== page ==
Every January, as we usher in a new year, many take the opportunity to set resolutions for themselves. While Resolutions can take many forms (including diet, exercise, etc.), the Free Bridges Helpdesk offers some tips for helping you get the access you need with Resolutions for Resilience.
In this fourth installment of our “Resolutions for Resilience” series, we share some tips to help you access text on inaccessible PDFs.
Why It Matters
PDFs are everywhere; PDF accessibility is not. To complicate matters, the ability of PDFs to be accessible is widely misunderstood; some have the mistaken belief that PDFs cannot be made to be accessible for blind individuals and thus prevent blind students from having the opportunity to learn how to interact with accessible PDFs and how to remediate inaccessible PDFs.
Even if a PDF is accessible, you need to know how to use your accessible assistive technology to access it efficiently. Here is a quick “cheat sheet” from Freedom Scientific, the creator of JAWS screen reading software, to get you started: Prevent Document Frustration: JAWS and PDFs Guide, and check out Elizabeth Whitaker’s APH Access Academy presentation Prevent Document Frustration JAWS and PDFs. As always, don’t hesitate to reach out to the Free Bridges Helpdesk with any questions.
Accessing Text on Inaccessible PDFs
Often, when a PDF is inaccessible, it has been saved as a graphic. Even though text might appear on the screen, the screen is actually showing a PICTURE of text. The computer only recognizes the picture; it cannot recognize the text.
Optical Character Recognition (OCR) can be the answer to this problem. As its name implies, OCR software scans the picture and attempts to recognize portions of the picture as alphabetical or numerical characters (letters or numbers). As discussed in our Bridges Resource Library Hacks for Making Screenshots/Screen-shares Accessible entry, the widely-used screen reading software JAWS has built-in OCR capabilities with its tool called Convenient OCR.
OCR Inaccessible PDFs
Sometimes people share PDFs that they have scanned into the computer as image files. Many times, they might not realize what they have done; they are just using the default settings of their scanners. Convenient OCR is a great tool to provide you with immediate access to these PDFs! Here are the steps to perform this Inaccessible PDF Hack:
Open the PDF and use Convenient OCR:
OCR Saved Screen-shares
Screenshares are a perfect example of an inaccessible PDF.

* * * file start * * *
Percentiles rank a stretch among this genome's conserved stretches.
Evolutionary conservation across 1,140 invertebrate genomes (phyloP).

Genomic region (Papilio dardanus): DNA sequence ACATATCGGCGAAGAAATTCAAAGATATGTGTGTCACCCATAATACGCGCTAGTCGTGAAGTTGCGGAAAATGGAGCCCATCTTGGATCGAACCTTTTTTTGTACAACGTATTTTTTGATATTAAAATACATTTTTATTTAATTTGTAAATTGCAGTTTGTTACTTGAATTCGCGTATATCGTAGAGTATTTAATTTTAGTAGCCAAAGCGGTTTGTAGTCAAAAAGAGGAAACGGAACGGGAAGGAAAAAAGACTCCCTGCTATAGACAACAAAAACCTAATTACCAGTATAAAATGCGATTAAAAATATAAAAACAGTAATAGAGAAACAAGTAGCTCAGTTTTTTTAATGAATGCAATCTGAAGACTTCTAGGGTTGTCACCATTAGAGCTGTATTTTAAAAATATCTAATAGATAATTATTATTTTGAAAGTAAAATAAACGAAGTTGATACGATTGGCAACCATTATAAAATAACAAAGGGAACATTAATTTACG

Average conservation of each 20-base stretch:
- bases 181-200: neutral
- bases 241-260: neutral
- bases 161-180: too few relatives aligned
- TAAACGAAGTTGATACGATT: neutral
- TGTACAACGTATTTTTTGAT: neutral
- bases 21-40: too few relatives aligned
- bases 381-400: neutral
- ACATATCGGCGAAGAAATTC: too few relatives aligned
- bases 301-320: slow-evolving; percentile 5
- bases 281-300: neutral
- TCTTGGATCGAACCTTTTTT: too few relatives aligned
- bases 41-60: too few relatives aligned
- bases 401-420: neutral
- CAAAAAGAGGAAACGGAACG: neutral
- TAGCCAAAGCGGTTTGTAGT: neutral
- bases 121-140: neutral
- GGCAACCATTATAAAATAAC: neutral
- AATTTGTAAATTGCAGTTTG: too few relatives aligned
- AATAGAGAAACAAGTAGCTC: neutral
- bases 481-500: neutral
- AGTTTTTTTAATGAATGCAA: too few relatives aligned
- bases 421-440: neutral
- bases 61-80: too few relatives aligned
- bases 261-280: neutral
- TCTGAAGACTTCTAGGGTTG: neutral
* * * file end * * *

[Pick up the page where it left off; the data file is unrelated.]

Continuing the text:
Another installment in this series discussed using Convenient OCR to access screen-shared text in real-time, but you might also want to save the screen-shared information for later reference. To do this, you can take screenshots during the presentation, save them, and use OCR on them after the presentation to create your own accessible document. Here are some steps that can make this process easier:
Note: Convenient OCR “is only available in JAWS and Zoomtext Fusion, it is not available in Zoomtext Screen Magnifier” and it “requires an active internet connection.” From New Features of JAWS and Zoomtext Fusion 2021.
Continue Advocating for Accessible Documents
Tools like Convenient OCR are great, but they are not perfect. Convenient OCR provides you with text, but it cannot create headings or other text features (including tables). Also, poor-quality PDFs may keep Convenient OCR from providing you accurate text, and, while Convenient OCR is quick, it does take a bit of time to perform.
Know that there are federal laws that require most schools and businesses to provide “reasonable accommodations” that you request, and accessible files (whether PDFs, Word, or PowerPoint) are examples of reasonable accommodations.
The Free Bridges Helpdesk is here to help with you what you need, whether it’s technical help, advocacy, or anything else. Remember, all Bridges Helpdesk help is private and confidential, and we are here for you.
Contact the Bridges Helpdesk for More Information
- Our Accessible web form
- Email: Helpdesk@imagemd.org
- Text: Send to: (410) 357-1546
- Voice mail: Call (410) 357-1546, leave a voice mail message, and we will return your call
This unique project is being coordinated through The IMAGE Center of Maryland, a center for independent living in Towson, and it is funded by a grant from the Maryland Department of Education Division of Special Education/Early Intervention Services.
Updated as of September 17, 2023.